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In ‘dire straits,’ Windstar gets boost from Grassley

But relief for struggling Carroll motorcoach company remains in doubt

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Windstar leaders in May traveled to Washington, D.C., to push for federal relief for their coronavirus-hammered business. U.S. Sen. Charles Grassley, R-Iowa, has emerged as a key ally.

Few Iowa businesses have been hit as hard by COVID-19 as Carroll-based Windstar Lines, one of the nation’s leading charter bus companies.

The company has lost 97 percent of its business, and with tourism essentially dead and college sports in day-to-day doubt, Windstar’s projections for the rest of 2020 are bleak, Windstar president Jeff Greteman said.

The company is involved heavily in tour bus packages and has developed an impressive roster of colleges as clients for team travel.

While a second stimulus-and-coronvirus-relief package is far from complete, Windstar received a boost from a powerful place this past week from U.S. Sen. Charles Grassley, R-Iowa, who sees federal assistance for the motorcoach industry as key for the nation.

“The motorcoach industry has been particularly hard hit by the COVID-19 pandemic,” Grassley said on the Senate floor. “Iowa has many motorcoach operators, several of which are family owned. I have been in frequent communication with these Iowans, and I am learning that they are quickly coming to the point of making decisions on whether they can stay in business.”

Motorcoaches provide 600 million passenger trips annually across the country. By comparison, airlines provided about 925 million passenger trips in 2019.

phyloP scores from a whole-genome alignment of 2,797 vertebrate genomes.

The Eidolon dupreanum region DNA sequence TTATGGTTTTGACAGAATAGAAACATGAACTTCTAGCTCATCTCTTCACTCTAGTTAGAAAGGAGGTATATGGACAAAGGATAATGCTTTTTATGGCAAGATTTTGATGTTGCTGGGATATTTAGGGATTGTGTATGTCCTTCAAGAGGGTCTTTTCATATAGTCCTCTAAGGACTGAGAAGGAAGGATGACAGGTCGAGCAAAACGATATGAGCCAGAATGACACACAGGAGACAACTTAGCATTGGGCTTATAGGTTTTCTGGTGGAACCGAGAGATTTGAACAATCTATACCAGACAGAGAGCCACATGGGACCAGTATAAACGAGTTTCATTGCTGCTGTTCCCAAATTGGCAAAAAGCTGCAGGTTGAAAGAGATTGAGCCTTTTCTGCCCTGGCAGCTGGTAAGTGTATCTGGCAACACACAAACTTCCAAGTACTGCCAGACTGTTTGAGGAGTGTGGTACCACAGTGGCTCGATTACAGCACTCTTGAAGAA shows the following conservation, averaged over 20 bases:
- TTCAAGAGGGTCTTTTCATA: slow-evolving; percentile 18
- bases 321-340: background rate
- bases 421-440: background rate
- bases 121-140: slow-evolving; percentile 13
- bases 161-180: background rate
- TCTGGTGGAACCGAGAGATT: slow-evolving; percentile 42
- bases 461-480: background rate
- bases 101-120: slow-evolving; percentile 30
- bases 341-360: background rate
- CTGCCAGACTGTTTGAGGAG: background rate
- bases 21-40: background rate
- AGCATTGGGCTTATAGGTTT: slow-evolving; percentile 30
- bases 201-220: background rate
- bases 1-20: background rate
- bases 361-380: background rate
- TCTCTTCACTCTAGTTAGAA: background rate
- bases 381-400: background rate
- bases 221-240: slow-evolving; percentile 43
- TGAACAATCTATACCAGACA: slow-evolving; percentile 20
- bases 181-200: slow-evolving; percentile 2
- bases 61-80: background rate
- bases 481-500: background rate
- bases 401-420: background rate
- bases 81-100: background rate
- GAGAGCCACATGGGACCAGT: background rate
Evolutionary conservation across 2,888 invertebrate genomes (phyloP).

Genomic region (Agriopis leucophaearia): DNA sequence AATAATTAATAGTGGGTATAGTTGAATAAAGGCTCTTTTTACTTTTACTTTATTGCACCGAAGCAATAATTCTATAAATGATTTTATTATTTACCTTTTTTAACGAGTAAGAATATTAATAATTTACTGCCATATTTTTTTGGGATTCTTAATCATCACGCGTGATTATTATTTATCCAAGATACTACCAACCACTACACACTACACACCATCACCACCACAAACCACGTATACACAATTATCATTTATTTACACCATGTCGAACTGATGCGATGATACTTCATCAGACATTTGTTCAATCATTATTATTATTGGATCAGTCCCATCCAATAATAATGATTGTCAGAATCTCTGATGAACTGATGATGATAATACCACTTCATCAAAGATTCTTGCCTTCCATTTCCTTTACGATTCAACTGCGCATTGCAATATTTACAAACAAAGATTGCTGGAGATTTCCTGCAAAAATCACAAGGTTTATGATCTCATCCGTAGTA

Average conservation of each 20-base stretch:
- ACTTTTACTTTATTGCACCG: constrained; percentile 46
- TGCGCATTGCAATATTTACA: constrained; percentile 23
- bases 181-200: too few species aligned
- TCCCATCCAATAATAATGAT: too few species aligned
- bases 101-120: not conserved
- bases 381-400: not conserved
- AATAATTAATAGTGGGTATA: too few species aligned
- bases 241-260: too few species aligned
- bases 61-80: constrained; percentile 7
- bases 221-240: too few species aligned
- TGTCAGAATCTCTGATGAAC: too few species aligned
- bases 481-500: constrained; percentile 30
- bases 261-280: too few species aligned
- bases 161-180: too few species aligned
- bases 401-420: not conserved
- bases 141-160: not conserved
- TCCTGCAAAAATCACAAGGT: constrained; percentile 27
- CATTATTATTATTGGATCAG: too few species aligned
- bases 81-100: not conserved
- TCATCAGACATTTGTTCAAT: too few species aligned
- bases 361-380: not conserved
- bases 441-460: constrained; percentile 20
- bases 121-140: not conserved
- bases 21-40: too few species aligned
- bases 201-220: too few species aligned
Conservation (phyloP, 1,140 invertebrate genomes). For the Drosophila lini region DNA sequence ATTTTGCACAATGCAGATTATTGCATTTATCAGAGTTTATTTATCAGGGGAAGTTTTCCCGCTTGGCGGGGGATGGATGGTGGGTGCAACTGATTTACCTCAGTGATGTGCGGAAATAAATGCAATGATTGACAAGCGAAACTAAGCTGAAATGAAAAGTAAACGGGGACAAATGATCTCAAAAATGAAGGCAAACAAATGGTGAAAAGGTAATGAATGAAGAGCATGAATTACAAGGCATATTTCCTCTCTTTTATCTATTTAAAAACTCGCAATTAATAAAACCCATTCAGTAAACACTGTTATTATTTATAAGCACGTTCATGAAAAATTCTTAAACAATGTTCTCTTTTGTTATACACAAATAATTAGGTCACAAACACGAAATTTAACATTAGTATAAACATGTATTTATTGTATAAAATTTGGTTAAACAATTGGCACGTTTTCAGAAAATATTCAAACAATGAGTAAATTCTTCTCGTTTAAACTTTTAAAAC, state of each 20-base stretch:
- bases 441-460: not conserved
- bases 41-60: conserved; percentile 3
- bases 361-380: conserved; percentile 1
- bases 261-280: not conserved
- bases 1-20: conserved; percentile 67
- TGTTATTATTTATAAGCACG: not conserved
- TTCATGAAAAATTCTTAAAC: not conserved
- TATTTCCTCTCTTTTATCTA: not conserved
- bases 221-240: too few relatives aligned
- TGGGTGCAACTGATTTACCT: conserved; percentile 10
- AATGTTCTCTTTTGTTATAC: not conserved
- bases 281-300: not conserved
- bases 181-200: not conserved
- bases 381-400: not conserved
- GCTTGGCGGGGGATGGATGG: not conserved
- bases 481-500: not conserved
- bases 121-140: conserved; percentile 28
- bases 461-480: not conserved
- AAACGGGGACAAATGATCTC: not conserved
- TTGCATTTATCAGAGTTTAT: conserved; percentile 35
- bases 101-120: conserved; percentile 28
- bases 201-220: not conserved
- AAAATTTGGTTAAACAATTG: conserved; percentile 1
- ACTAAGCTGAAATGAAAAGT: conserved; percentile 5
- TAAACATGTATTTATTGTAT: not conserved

Motorcoach companies, among other things, collectively have requested $15 billion in grants and loans and modifications to Economic Injury Disaster Loan and Paycheck Protection Program to help save the industry from failing.

“While most other modes of transportation have received specific funding to help through the pandemic, the motorcoach industry has not,” Grassley said. “I spoke with (Treasury) Secretary (Steven) Mnuchin about this matter and have relayed the concerns from these Iowa companies to the relevant committees here in the Senate.”

Grassley said the government relies on the motorcoach industry to help move troops and also evacuate people to safety during disasters.

“The industry may not survive to provide this service in the future if they don’t receive support,” he said.

Greteman said it is encouraging to see Grassley speak directly about the motorcoach industry on the Senate floor.

“I have been in contact with his office probably a dozen times over the past few months and was able to speak directly with him twice,” Greteman said. “Grassley is one of the longest-serving members of Congress and chair of the Finance Committee, and his opinion swings a big stick. Him speaking directly for our industry should push a few more Republicans to consider voting for legislation that will assist our industry.”

Greteman said most people don’t realize the motorcoach industry really is the only passenger transportation sector that is able to get to any spot in the country.

“The airlines and trains cannot,” Greteman said. “We provide emergency support when flights are delayed due to mechanical or weather issues frequently. And we do the same for Amtrak when bridges are out, there is flooding, or mechanical situations that cause trains not be able to get through. And right now we are on standby for emergency evacuations due to hurricanes and tropical storms in Florida and along the East and Gulf Coasts.”

Greteman said that without government intervention for charter bus companies in the stimulus and relief packages taking shape in coming days, Windstar faces a threat to its very existence.

“Our industry is in dire straits as most companies haven’t turned a wheel since March,” Greteman said. “Two very large companies have completely closed permanently. More are going to follow suit in the next few months without support. The airlines, transit and Amtrak all received billions, and our industry was left out. We don’t have large lobbying group in D.C. like the airlines do. It’s a lot of small family owned business that are the backbone of the motorcoach industry.”

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